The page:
When the Characters Take Control…

Nothing excites me more than when my characters get disobedient.  When they refuse to do what I have planned for them.  When they go off in their own direction, completely unexpectedly.

Statements like that have produced strange looks from some of my acquaintances, but I see you nodding out there, you writers.  You know what it’s like.

Invariably, the characters have better ideas than I do.  Their refusal to do as I planned usually points out something about their intrinsic nature that deepens and enriches the story.  It’s just delightful.  This is what I love best about the creative process.

For example, one of the characters from my recent fantasy release, The Betrayal, has been bugging me to write about an event that took place before the time frame of that book.  This is Jharan, the governor of Southfæld, for those who’ve read the book.  He’s been insisting that I write about his becoming governor.  Why?  That happened hundreds of years ago!  What book will it go into?  I have no clue, but I’m writing it, and getting a lot of satisfaction from it.  I trust that it will fit in somewhere, even if I can’t see how at the moment.

When the characters take control, they become the voice of my subconscious, which is a better storyteller than my conscious mind.  That’s why it’s so exciting.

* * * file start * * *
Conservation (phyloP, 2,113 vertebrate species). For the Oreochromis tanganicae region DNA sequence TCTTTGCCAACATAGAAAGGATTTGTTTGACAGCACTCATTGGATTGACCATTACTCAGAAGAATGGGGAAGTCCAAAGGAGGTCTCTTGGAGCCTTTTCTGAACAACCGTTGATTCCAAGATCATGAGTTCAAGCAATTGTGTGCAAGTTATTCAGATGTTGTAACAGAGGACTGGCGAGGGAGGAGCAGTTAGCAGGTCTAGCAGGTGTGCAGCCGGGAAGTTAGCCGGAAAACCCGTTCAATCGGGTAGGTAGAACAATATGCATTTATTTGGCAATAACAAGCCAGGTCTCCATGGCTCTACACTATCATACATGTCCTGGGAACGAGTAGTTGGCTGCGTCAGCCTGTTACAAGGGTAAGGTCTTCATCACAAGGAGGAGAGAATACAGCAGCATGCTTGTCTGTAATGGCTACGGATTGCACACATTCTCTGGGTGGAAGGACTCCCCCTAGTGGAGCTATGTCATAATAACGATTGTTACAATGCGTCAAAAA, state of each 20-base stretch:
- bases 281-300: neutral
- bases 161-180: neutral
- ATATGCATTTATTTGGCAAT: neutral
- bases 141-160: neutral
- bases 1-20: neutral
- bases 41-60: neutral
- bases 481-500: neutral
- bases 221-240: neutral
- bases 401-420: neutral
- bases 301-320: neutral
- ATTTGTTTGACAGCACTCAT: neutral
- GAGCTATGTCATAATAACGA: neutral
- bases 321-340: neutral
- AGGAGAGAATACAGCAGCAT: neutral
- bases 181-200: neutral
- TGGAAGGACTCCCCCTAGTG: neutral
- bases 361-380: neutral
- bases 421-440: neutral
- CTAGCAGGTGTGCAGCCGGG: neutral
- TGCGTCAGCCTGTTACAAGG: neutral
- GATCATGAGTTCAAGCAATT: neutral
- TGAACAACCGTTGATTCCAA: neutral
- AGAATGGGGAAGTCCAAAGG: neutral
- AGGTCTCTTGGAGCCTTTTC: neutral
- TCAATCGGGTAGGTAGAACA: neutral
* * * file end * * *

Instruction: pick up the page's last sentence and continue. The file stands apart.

Weird?  Not really.  Everyone has their own creative process.  Here’s a marvelous video of Elizabeth Gilbert (Eat, Pray, Love) talking about “A new way to think about creativity.” Enjoy.

Pati Nagle





When the Characters Take Control… — 3 Comments

  1. This is soooo true. In fact if the characters do not lend a hand, the entire book is very hard to shift. It is as if you, the author, finds four wheels, an auto body, and an engine, and you assemble all these things into a car and pile the characters into the back seat and start driving to Florida. The book can be written if you do indeed get to Florida, but how much better it is if the characters climb into the front seat and announce that they have always wanted to see the Rocky Mountains, and look, here’s this nice highway heading west! And in the very worst case, the characters sit in the back like dummies, the engine does not turn over, and you have to get out and push.

  2. Oh, yes, this is familiar ground chez moi. You’re right, if the characters or at least some of them, DON’T take charge, nothing is going to come alive.

    That said, there have been times mine have exasperated me with the extra work they gave me, or length they added to the book – in one case putting it way over most publisers’ length limit – or just six month delays that occured while the creative system sorted out whatever new googly it had just been bowled.
    And it’s OK if they climb in the front seat when you just started off for Florida. It’s another matter when someobdy decides the expedition shd. go to Perth (other side of the country) when you’ve started here and already driven almost all the 1500 km to Brisbane…